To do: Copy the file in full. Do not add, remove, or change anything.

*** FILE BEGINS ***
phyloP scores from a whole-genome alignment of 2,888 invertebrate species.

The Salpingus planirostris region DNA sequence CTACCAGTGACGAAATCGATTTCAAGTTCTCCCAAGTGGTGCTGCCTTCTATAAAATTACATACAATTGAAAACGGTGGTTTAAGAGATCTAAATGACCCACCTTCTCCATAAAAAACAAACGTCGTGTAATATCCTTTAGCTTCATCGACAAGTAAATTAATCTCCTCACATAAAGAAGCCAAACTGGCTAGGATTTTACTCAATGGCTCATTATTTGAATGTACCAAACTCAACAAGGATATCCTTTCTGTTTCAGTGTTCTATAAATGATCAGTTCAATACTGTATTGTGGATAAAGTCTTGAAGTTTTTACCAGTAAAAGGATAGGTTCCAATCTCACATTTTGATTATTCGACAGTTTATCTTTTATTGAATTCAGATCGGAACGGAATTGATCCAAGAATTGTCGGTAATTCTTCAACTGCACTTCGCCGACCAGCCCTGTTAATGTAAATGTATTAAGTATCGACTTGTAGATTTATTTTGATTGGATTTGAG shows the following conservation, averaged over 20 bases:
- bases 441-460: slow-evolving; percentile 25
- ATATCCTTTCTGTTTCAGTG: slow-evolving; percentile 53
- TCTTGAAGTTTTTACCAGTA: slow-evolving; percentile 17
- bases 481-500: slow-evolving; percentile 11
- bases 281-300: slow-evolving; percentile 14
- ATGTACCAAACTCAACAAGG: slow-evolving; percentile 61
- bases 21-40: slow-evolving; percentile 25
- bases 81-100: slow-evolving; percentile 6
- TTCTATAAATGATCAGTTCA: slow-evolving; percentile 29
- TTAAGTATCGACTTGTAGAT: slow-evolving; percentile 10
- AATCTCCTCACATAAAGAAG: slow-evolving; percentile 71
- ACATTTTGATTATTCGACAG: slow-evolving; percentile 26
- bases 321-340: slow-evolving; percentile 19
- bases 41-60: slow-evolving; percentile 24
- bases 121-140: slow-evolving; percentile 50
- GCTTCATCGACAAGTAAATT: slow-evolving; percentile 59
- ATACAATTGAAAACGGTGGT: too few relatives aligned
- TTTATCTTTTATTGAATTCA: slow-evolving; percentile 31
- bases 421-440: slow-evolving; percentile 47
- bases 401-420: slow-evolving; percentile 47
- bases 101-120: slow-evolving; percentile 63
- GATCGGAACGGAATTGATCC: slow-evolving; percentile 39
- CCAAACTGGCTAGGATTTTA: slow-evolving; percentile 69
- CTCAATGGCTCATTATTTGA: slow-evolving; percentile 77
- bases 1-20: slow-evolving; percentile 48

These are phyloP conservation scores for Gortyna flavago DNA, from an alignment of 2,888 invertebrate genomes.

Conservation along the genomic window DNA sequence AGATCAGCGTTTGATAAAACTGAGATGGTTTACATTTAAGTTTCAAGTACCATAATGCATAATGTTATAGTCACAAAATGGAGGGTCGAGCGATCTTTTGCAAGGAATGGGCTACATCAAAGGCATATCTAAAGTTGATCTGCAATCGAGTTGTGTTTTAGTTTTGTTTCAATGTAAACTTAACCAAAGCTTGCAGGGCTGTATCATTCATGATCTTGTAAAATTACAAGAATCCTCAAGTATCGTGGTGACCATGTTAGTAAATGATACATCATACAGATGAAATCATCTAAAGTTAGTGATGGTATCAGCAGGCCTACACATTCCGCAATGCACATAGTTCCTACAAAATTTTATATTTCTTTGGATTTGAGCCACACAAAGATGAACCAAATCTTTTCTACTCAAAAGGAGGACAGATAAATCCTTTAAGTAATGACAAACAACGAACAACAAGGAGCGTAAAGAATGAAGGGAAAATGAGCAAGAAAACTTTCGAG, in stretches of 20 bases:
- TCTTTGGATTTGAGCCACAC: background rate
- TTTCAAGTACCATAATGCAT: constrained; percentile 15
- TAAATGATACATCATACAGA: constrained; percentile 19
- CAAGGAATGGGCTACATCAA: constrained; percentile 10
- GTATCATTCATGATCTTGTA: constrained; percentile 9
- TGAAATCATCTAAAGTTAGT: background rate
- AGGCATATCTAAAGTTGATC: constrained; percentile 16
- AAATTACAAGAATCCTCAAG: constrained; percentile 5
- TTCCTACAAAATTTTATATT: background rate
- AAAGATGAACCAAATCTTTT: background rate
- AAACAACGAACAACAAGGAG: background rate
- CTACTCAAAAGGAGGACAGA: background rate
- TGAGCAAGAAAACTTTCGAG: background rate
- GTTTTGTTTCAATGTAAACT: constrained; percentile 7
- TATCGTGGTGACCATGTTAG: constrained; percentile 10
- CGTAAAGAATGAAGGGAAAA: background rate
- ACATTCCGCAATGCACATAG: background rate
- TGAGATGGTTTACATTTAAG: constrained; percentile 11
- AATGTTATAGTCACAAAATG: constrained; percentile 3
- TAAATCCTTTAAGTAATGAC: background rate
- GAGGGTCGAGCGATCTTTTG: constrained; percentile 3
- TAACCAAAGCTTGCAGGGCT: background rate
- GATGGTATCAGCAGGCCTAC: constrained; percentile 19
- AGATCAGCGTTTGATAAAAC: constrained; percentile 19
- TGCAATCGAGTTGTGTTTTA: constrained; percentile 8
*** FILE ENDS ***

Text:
phyloP scores from a whole-genome alignment of 2,888 invertebrate species.

The Salpingus planirostris region DNA sequence CTACCAGTGACGAAATCGATTTCAAGTTCTCCCAAGTGGTGCTGCCTTCTATAAAATTACATACAATTGAAAACGGTGGTTTAAGAGATCTAAATGACCCACCTTCTCCATAAAAAACAAACGTCGTGTAATATCCTTTAGCTTCATCGACAAGTAAATTAATCTCCTCACATAAAGAAGCCAAACTGGCTAGGATTTTACTCAATGGCTCATTATTTGAATGTACCAAACTCAACAAGGATATCCTTTCTGTTTCAGTGTTCTATAAATGATCAGTTCAATACTGTATTGTGGATAAAGTCTTGAAGTTTTTACCAGTAAAAGGATAGGTTCCAATCTCACATTTTGATTATTCGACAGTTTATCTTTTATTGAATTCAGATCGGAACGGAATTGATCCAAGAATTGTCGGTAATTCTTCAACTGCACTTCGCCGACCAGCCCTGTTAATGTAAATGTATTAAGTATCGACTTGTAGATTTATTTTGATTGGATTTGAG shows the following conservation, averaged over 20 bases:
- bases 441-460: slow-evolving; percentile 25
- ATATCCTTTCTGTTTCAGTG: slow-evolving; percentile 53
- TCTTGAAGTTTTTACCAGTA: slow-evolving; percentile 17
- bases 481-500: slow-evolving; percentile 11
- bases 281-300: slow-evolving; percentile 14
- ATGTACCAAACTCAACAAGG: slow-evolving; percentile 61
- bases 21-40: slow-evolving; percentile 25
- bases 81-100: slow-evolving; percentile 6
- TTCTATAAATGATCAGTTCA: slow-evolving; percentile 29
- TTAAGTATCGACTTGTAGAT: slow-evolving; percentile 10
- AATCTCCTCACATAAAGAAG: slow-evolving; percentile 71
- ACATTTTGATTATTCGACAG: slow-evolving; percentile 26
- bases 321-340: slow-evolving; percentile 19
- bases 41-60: slow-evolving; percentile 24
- bases 121-140: slow-evolving; percentile 50
- GCTTCATCGACAAGTAAATT: slow-evolving; percentile 59
- ATACAATTGAAAACGGTGGT: too few relatives aligned
- TTTATCTTTTATTGAATTCA: slow-evolving; percentile 31
- bases 421-440: slow-evolving; percentile 47
- bases 401-420: slow-evolving; percentile 47
- bases 101-120: slow-evolving; percentile 63
- GATCGGAACGGAATTGATCC: slow-evolving; percentile 39
- CCAAACTGGCTAGGATTTTA: slow-evolving; percentile 69
- CTCAATGGCTCATTATTTGA: slow-evolving; percentile 77
- bases 1-20: slow-evolving; percentile 48

These are phyloP conservation scores for Gortyna flavago DNA, from an alignment of 2,888 invertebrate genomes.

Conservation along the genomic window DNA sequence AGATCAGCGTTTGATAAAACTGAGATGGTTTACATTTAAGTTTCAAGTACCATAATGCATAATGTTATAGTCACAAAATGGAGGGTCGAGCGATCTTTTGCAAGGAATGGGCTACATCAAAGGCATATCTAAAGTTGATCTGCAATCGAGTTGTGTTTTAGTTTTGTTTCAATGTAAACTTAACCAAAGCTTGCAGGGCTGTATCATTCATGATCTTGTAAAATTACAAGAATCCTCAAGTATCGTGGTGACCATGTTAGTAAATGATACATCATACAGATGAAATCATCTAAAGTTAGTGATGGTATCAGCAGGCCTACACATTCCGCAATGCACATAGTTCCTACAAAATTTTATATTTCTTTGGATTTGAGCCACACAAAGATGAACCAAATCTTTTCTACTCAAAAGGAGGACAGATAAATCCTTTAAGTAATGACAAACAACGAACAACAAGGAGCGTAAAGAATGAAGGGAAAATGAGCAAGAAAACTTTCGAG, in stretches of 20 bases:
- TCTTTGGATTTGAGCCACAC: background rate
- TTTCAAGTACCATAATGCAT: constrained; percentile 15
- TAAATGATACATCATACAGA: constrained; percentile 19
- CAAGGAATGGGCTACATCAA: constrained; percentile 10
- GTATCATTCATGATCTTGTA: constrained; percentile 9
- TGAAATCATCTAAAGTTAGT: background rate
- AGGCATATCTAAAGTTGATC: constrained; percentile 16
- AAATTACAAGAATCCTCAAG: constrained; percentile 5
- TTCCTACAAAATTTTATATT: background rate
- AAAGATGAACCAAATCTTTT: background rate
- AAACAACGAACAACAAGGAG: background rate
- CTACTCAAAAGGAGGACAGA: background rate
- TGAGCAAGAAAACTTTCGAG: background rate
- GTTTTGTTTCAATGTAAACT: constrained; percentile 7
- TATCGTGGTGACCATGTTAG: constrained; percentile 10
- CGTAAAGAATGAAGGGAAAA: background rate
- ACATTCCGCAATGCACATAG: background rate
- TGAGATGGTTTACATTTAAG: constrained; percentile 11
- AATGTTATAGTCACAAAATG: constrained; percentile 3
- TAAATCCTTTAAGTAATGAC: background rate
- GAGGGTCGAGCGATCTTTTG: constrained; percentile 3
- TAACCAAAGCTTGCAGGGCT: background rate
- GATGGTATCAGCAGGCCTAC: constrained; percentile 19
- AGATCAGCGTTTGATAAAAC: constrained; percentile 19
- TGCAATCGAGTTGTGTTTTA: constrained; percentile 8